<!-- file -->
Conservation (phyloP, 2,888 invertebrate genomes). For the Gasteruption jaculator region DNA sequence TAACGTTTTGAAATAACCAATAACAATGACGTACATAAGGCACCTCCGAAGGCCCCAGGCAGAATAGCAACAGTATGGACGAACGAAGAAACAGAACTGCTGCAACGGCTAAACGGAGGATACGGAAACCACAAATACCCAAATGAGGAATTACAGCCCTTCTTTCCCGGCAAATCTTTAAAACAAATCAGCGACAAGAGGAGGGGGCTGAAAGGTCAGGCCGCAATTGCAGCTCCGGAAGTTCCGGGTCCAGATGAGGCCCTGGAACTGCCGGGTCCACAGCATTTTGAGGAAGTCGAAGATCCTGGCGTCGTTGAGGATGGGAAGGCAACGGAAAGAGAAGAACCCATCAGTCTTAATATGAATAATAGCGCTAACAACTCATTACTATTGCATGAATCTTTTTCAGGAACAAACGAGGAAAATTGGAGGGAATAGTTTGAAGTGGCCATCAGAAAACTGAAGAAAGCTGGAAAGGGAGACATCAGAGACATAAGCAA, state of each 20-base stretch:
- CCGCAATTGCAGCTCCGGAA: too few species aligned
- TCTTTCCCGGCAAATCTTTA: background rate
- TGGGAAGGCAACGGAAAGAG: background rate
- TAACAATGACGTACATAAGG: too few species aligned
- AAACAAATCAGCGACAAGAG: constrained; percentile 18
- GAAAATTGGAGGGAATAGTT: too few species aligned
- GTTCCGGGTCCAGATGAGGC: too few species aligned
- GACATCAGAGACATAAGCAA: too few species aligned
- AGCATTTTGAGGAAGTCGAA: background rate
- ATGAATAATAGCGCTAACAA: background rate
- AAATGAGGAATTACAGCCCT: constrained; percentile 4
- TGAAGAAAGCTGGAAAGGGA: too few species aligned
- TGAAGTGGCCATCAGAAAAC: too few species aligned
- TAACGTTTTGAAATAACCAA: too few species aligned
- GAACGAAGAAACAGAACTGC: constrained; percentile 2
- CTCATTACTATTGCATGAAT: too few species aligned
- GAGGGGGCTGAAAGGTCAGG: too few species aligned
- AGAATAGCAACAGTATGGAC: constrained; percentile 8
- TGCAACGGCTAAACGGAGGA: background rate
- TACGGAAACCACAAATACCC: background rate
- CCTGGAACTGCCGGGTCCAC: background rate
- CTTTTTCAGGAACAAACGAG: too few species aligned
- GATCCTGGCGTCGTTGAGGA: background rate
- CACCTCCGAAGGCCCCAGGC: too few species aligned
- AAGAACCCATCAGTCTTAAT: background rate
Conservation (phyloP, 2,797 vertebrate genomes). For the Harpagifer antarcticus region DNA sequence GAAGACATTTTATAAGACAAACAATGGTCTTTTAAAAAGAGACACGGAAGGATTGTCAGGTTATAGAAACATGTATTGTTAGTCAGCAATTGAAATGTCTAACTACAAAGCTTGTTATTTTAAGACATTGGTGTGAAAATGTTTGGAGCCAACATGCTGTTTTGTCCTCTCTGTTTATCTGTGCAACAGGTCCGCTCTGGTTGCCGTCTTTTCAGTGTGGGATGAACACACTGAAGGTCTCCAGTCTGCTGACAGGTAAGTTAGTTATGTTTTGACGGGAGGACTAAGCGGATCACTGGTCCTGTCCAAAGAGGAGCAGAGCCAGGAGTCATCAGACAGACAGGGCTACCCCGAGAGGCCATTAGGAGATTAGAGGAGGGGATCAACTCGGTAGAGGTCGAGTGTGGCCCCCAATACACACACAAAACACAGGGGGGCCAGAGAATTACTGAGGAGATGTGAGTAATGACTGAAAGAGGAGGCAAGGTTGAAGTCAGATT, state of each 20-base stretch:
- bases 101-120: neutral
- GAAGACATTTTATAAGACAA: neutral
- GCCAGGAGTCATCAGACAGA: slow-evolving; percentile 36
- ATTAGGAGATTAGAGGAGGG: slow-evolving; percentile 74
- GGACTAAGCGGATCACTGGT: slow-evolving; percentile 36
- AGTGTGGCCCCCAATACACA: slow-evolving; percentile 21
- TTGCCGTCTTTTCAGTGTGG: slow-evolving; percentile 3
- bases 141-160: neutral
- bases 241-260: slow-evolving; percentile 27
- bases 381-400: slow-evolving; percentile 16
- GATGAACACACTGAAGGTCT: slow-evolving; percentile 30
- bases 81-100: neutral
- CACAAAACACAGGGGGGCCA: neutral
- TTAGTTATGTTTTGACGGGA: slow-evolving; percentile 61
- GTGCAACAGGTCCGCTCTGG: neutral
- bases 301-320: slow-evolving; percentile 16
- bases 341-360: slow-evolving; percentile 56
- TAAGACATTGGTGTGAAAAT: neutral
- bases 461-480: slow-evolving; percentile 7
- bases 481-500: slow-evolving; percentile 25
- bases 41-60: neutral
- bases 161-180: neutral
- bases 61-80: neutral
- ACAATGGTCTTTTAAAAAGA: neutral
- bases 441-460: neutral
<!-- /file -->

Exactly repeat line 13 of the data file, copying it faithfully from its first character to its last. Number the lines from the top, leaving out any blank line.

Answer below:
- TGAAGAAAGCTGGAAAGGGA: too few species aligned